Handedness and points of difference

Studies suggest that 90% of the global human population is right-handed and 10% left-handed. This means there are about 60 left-handers in this room.  A minority group. If you are left-handed you are – well – a bit different.

It turns out that men are more likely to express a strongly dominant left hand than women. If you are a Muppet, however, it’s almost certain that you’ll be left-handed.  This is because a right-handed puppeteer (and we can assume that about 90% of puppeteers are right-handed) – they will use their right hand to articulate the puppet’s head, and the left to move the arm-rod.  So, in the world of Muppets, and other hand-puppets, it is the right-handed Muppet that is the minority animal.

Simpsons fans will have noticed that Bart Simpson– and indeed Ned Flanders – are both lefties. This may be a function of the fact that the creator of the Simpsons is left-handed – as was Jim Henson, who invented the Muppets.

Yet, despite the common terminology of “left-handed” or “right-handed”, the distinction is less than absolute. Some of us are more ‘handed’ than others.  We are in effect dotted along a continuum between strong left and strong right.  In between these extremes lie various degrees of mixed-handedness and ambidexterity.  Some of us will prefer the left for certain tasks but not others – we might write with our left hand but play tennis with our right, for example.

Interactive sports such as table tennis, badminton, cricket, and tennis have an over-representation of left-handedness. In cricket, for example, around 1 in 5 on the all-time list of international male cricketers bat left handed.

The smaller the physical distance between participants, the greater the number of lefties. In fencing, for example, it seems that about half the participants are left-handed.  Plenty of boxers are ‘southpaws’. Meanwhile, in non-interactive sports, such as swimming, we see no over-representation of left-handers.  It’s not a relevant factor.

Handedness is something of an evolutionary mystery. One of the earliest theories proposed that handedness in humans was originally evenly distributed, but hand-to-hand battle in the ancient world killed off the lefties because they held the sword with their left hand and the shield in their right, thus leaving the heart much less protected than for righties, who held the shield on the left. As the lefties perished on the battlefield, so did their genes.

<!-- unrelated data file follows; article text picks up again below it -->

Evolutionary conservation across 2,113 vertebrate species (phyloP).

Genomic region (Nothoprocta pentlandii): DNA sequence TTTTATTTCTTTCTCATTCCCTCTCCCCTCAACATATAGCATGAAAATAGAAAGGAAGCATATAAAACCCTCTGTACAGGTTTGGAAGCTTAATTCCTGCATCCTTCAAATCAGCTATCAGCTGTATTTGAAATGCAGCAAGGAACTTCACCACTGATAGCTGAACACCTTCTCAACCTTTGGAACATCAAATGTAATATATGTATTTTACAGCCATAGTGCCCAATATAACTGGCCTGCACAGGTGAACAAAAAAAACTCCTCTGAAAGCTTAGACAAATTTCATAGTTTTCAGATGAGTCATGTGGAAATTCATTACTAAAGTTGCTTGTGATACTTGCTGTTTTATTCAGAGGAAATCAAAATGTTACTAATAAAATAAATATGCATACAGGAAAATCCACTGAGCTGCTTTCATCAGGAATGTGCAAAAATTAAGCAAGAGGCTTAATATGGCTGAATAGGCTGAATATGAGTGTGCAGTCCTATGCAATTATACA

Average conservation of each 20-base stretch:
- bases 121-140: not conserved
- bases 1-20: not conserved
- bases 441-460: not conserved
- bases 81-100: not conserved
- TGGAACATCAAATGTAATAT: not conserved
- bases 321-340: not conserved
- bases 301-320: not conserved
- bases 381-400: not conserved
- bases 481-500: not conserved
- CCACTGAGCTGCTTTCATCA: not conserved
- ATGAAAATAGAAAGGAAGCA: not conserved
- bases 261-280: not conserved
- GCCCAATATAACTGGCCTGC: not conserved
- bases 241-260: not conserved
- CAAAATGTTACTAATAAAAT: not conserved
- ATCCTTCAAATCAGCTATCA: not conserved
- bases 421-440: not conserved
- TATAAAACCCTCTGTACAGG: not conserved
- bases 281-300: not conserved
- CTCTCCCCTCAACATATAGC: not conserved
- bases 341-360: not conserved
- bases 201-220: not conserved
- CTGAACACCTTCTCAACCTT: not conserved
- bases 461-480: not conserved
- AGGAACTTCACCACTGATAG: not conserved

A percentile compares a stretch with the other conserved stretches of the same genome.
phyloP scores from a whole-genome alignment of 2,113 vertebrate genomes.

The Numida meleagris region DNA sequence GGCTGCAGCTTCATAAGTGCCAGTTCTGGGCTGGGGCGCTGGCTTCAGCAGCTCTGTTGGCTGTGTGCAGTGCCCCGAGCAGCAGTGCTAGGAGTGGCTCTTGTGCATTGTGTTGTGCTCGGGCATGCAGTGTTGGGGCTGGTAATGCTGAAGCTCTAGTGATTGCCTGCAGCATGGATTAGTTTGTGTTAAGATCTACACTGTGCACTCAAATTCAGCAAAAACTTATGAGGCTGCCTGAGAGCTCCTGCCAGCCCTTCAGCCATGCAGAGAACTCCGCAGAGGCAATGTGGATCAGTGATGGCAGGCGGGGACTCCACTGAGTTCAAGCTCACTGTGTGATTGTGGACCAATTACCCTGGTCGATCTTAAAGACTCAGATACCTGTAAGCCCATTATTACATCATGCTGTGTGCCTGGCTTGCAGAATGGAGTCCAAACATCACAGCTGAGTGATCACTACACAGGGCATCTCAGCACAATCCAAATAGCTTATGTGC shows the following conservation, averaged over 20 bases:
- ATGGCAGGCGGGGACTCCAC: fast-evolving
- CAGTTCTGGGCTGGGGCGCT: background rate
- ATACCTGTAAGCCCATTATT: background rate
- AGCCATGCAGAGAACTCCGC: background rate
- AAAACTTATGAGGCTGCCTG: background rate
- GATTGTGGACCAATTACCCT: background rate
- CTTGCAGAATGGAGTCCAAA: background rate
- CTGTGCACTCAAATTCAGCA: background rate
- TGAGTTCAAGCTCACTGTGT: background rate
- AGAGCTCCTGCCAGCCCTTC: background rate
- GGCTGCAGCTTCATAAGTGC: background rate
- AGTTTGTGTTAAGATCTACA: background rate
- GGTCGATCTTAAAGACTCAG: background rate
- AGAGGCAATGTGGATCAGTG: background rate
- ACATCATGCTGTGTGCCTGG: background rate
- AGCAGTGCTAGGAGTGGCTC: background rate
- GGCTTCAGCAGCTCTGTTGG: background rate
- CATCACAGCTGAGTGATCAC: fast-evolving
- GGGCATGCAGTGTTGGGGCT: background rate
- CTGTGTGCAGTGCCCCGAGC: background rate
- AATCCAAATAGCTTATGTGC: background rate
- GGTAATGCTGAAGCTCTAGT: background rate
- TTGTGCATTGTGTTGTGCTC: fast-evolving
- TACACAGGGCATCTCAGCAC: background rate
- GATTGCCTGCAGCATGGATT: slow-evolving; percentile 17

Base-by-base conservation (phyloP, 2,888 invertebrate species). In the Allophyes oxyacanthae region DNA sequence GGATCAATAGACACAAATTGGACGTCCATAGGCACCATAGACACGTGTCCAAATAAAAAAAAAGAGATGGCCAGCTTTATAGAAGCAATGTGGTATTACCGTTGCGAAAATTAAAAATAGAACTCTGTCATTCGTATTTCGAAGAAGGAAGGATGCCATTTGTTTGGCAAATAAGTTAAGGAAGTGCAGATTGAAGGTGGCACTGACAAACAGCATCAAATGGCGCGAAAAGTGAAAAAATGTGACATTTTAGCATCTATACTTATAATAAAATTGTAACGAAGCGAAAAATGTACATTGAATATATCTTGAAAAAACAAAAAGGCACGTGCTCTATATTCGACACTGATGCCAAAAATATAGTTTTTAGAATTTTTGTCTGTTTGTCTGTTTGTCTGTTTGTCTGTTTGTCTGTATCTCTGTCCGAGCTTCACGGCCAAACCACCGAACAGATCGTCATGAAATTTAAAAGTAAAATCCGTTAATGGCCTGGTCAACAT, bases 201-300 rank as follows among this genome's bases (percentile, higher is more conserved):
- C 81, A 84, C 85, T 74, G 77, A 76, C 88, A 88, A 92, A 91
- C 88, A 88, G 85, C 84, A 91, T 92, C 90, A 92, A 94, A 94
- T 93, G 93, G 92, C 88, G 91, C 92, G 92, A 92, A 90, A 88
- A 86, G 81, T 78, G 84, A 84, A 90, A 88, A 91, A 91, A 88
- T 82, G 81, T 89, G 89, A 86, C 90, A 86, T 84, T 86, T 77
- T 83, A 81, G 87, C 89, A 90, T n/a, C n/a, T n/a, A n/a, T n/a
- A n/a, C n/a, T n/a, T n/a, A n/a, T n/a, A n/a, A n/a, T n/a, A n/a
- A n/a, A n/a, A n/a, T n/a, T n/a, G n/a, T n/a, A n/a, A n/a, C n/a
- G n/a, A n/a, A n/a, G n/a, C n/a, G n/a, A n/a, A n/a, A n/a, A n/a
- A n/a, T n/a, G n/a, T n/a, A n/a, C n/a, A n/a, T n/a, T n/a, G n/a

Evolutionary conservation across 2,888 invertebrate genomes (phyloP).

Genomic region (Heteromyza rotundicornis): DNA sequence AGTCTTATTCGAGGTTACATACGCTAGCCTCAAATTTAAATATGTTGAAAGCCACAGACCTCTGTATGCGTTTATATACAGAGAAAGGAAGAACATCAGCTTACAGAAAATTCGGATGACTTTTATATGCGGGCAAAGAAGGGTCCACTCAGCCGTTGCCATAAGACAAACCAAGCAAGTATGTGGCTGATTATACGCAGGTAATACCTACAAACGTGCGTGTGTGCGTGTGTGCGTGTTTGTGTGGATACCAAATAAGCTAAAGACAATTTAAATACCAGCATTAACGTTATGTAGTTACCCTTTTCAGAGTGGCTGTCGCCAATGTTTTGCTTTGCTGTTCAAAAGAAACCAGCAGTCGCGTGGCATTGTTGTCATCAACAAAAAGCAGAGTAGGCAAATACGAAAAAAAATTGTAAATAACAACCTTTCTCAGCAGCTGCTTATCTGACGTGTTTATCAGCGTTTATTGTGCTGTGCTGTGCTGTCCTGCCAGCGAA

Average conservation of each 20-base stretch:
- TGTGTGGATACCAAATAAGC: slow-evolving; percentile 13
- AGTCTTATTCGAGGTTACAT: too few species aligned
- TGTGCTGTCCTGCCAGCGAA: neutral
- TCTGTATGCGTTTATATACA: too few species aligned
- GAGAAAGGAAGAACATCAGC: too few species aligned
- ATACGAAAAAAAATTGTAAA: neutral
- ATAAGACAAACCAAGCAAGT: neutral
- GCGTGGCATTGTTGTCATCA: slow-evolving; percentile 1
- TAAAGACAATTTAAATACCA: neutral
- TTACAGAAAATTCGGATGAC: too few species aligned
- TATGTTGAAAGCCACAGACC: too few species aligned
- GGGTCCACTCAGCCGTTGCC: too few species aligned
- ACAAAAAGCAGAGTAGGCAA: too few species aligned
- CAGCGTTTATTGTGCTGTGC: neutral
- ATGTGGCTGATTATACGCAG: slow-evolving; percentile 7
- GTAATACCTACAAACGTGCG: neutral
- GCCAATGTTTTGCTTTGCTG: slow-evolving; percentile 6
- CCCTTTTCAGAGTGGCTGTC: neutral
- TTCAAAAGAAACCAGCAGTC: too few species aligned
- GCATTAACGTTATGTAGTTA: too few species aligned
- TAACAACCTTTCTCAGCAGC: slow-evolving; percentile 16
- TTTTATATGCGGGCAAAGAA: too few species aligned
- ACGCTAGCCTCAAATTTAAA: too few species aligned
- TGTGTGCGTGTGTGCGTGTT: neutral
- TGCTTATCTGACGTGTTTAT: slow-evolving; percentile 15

A later theory proposed pretty much the opposite — that left-handedness gave warriors a competitive advantage “for much the same reason left-handed tennis players, boxers, or fencers have an advantage.”

In a book called ‘Right Shift Theory [1985], Marian Annett observes that animals have roughly 50-50 split between righties and lefties. Your domestic dog, cat, rat or rabbit has a pretty much even chance of being left or right pawed.  But, for humanity the distribution of preference and performance is dramatically shifted to the right.  Why?  This human bias was triggered, says Annett, by a shift to the left hemisphere of the brain for certain cognitive functions, most likely speech. . . .   The development of complex speech has led to right-hand dominance.

It was once hypothesized that the cultural link between left-handedness and negativity arose due to the left hand’s use for hygiene purposes in non-industrialized countries – that is, wiping your bottom. However, the association has much deeper roots, including the very etymology of the word “left”, which derives from the Anglo-Saxon lyft which means ‘weak’ or ‘broken’.

Even modern dictionaries include such meanings for left as “awkward,” “clumsy,” “inept,” and “maladroit,” the latter one borrowed from French, translated literally as “bad right.” Most definitions of left reduce to an image of doubtful sincerity and clumsiness, and the Latin word for left, sinister, is a well-known negative connotation.  There are many references to God’s right hand – not so many – in fact none that I could find – to God’s left hand.

This tells us a little about the cultural bias that has existed around handedness.  It is not all that long ago in this part of the world that, if a child showed left-hand preference, she was educated (that is, forced) to use the right hand.  I can remember a boy in my class at school called Stuart.  He had terrible hand-writing – a tiny, spidery drawl across the page that often meant his teachers got frustrated at marking his work.  The reason?  He preferred to write with his left hand but his mother was very superstitious, associating left-handedness with negative forces.  It was she who insisted that Stuart learned to write with his non-dominant right hand.  Don’t worry, he’s now a very successful businessman.  And a good touch-typist.

Why talk about left-handedness? Well, it’s a point of difference.  And, I’d like to suggest, that difference is good.  We should not only tolerate and respect difference – we should celebrate it – loudly!  What a tedious and sterile world it would be if we were all right-handed; all good at the same things; all interested in the same things; held the same views; wore the same clothes.

I’m not saying it’s cool to be left-handed, any more than it’s cool to be right-handed. In fact, often we don’t even notice.  A person is a collection of features which, when all added up, amount to something unique.  What’s cool is authenticity – being who you are and letting others be who they are.

So here’s to lefties. Here’s to the leftie in all of us – even us common old righties.  Here’s to all our many points of difference.

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